In the Weeds with Littorals
Our guest columnist for this edition of “The Emperor’s New Concept” is once again Commander Keith “Powder” Patton, USN. A frequent Navalist contributor, CDR Patton was deputy chairman for the U.S. Naval War College’s Strategic and Operational Research (SORD) Department and now serves in another capacity at the Naval War College. His opinions are his own and do not necessarily represent those of the U.S. Navy or Department of Defense.
The US maritime team of the Navy and Marine Corps has been exploring the concept of littoral warfare in depth. The USN continues to build Littoral Combat Ships. The USMC just released its new Littoral Operations in a Contested Environment (LOCE) concept, which explores “how naval forces could be organized, trained and equipped to enhance their ability to operate in a contested littoral environment.” It further refines contested to mean “both uncertain and hostile environments.” But what is littoral?
Merriam-Webster defines littoral as “of, relating to, or situated or growing on or near a shore especially of the sea,” which isn’t a very useful military definition. The Navy’s supplement to DoD Dictionary defines littoral as: “In naval operations, that portion of the world’s land masses adjacent to the oceans within direct control of and vulnerable to the striking power of sea-based forces.” That is slightly different than the US Joint definition of “1. Seaward: the area from the open ocean to the shore, which must be controlled to support operations ashore. 2. Landward: the area inland from the shore that can be supported and defended directly from the sea.”
So, the Navy / Marine Corps team is refining its abilities to operate in uncertain or hostile environments that are not open ocean but must be protected from hostile control, and landward area vulnerable to strikes by naval forces. This leads down two parallel paths:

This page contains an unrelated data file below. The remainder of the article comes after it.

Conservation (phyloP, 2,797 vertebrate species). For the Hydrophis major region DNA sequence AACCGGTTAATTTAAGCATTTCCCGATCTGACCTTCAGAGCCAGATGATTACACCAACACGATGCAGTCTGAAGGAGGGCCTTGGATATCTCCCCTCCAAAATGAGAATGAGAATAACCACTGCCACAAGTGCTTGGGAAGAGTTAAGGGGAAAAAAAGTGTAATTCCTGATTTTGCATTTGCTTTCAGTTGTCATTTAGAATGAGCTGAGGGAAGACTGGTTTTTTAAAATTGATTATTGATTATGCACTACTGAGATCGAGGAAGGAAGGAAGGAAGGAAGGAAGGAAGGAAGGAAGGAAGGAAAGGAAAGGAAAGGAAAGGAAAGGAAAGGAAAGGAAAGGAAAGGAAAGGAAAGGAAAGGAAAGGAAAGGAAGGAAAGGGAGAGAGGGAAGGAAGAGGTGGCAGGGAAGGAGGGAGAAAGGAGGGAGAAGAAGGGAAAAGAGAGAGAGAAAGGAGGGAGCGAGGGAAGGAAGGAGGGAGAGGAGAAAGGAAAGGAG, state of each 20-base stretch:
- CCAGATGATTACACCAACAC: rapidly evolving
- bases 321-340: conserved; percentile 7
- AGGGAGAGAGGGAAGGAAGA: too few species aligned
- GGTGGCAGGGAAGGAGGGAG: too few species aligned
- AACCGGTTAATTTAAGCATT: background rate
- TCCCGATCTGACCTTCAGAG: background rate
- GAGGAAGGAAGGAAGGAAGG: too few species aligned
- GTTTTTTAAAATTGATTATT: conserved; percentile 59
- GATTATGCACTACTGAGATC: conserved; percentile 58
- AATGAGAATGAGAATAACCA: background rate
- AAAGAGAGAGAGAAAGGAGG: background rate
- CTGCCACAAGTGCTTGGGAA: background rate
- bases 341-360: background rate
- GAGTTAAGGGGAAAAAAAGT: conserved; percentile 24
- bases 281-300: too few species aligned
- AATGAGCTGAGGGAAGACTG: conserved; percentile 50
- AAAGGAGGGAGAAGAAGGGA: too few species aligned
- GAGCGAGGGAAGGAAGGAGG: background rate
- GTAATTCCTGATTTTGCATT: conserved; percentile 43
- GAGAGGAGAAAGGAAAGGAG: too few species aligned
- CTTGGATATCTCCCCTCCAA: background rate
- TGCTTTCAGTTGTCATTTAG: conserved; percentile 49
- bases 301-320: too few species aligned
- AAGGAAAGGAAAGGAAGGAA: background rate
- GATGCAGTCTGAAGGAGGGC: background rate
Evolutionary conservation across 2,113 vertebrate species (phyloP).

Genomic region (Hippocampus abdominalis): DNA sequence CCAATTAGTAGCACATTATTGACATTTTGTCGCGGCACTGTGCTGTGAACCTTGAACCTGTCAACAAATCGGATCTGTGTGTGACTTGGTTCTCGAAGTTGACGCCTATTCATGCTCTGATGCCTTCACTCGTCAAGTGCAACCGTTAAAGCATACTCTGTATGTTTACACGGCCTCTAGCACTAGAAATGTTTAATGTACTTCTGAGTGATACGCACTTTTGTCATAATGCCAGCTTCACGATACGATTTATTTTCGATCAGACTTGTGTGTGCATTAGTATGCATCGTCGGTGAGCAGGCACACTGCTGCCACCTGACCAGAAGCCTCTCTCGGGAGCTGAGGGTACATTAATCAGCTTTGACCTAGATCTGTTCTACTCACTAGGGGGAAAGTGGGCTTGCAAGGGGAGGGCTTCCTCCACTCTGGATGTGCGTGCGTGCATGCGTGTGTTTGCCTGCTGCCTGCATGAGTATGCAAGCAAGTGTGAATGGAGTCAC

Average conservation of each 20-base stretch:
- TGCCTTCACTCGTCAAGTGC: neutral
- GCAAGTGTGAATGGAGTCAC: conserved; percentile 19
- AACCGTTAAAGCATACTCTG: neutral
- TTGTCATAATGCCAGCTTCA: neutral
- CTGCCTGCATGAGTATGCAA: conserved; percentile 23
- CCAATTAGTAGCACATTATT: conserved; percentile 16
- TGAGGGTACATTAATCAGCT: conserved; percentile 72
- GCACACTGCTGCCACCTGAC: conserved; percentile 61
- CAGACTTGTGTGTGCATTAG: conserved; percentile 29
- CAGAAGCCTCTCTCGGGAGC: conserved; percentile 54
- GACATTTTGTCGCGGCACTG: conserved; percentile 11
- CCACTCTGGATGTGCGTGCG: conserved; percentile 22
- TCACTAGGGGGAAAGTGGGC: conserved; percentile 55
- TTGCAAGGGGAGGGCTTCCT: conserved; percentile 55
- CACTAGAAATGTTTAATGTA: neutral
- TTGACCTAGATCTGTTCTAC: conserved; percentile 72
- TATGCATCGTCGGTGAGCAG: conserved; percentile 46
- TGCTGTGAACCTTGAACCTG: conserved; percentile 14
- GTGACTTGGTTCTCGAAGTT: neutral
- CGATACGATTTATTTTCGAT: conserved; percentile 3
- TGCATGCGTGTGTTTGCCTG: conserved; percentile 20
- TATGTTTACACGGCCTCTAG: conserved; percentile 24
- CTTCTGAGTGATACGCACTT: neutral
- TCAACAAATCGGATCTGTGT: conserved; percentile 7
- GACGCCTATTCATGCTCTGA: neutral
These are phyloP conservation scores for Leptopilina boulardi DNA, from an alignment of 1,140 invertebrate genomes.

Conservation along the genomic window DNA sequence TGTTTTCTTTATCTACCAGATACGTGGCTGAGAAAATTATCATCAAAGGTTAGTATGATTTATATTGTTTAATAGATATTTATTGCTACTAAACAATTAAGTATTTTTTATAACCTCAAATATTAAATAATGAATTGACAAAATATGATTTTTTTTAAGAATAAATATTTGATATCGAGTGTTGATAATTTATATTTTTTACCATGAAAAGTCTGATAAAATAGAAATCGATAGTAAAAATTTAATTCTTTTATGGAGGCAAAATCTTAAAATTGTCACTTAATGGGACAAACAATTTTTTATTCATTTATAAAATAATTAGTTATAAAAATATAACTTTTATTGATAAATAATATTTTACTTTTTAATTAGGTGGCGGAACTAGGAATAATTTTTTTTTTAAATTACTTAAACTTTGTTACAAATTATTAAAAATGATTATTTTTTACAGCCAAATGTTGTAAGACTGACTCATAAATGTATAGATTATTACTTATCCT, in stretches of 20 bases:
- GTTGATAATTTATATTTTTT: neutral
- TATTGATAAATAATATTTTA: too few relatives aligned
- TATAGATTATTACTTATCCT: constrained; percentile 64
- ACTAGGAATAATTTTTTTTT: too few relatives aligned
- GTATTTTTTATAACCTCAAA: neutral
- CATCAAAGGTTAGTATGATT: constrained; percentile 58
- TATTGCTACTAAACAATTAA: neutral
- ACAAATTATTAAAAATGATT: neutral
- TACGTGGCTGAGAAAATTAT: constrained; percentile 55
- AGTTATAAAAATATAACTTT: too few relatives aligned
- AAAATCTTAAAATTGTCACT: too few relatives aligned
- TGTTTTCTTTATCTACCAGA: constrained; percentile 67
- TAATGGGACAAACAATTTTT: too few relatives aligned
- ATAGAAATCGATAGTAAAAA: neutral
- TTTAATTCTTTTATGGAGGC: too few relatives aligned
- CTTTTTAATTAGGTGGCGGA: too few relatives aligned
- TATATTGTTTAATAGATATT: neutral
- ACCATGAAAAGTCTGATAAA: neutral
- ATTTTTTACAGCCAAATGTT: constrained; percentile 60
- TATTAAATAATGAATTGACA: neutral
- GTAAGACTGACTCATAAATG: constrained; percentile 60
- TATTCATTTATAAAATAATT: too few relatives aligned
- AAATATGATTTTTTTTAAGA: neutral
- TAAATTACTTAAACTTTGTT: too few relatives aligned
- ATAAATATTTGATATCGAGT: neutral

1) Seaward Control: What constitutes control and how far does it extend?
2) Landward Projection: How far ashore can be supported and defended, or attacked by naval forces?
Sir Julian S. Corbett insisted the purpose of naval warfare was to gain command of the sea, or at least prevent the enemy’s command of it. This was to protect the lines of economic and military communications that we would now define as sea lines of communication (SLOCs). Command of the sea required a situation in which the “enemy can no longer attack one’s lines of passage [SLOCs] and communications effectively, and that he cannot use or defend as his own.” However, in the concept of littoral operations, “open ocean to the shore” is critical. The DoD defines open ocean as beyond 12m, so littoral operations involve controlling the SLOCs in the last 12nm before reaching land. A complex coastline, outlying islands, or archipelagos would expand this sea space significantly, but all would remain close to shore. Thus, when using official US military definitions, littoral operations on the water are very geographically limited.
However, protecting SLOCs within littorals from enemy attack requires control over a far larger geographic area. Fast Attack Craft and Fast Inshore Attack Craft (FAC/FIAC) could race in from areas outside the littorals, or fire missiles from much farther away than 12nm. Aircraft and anti-ship ballistic missiles based far outside the littorals could also be a direct threat to operations within them.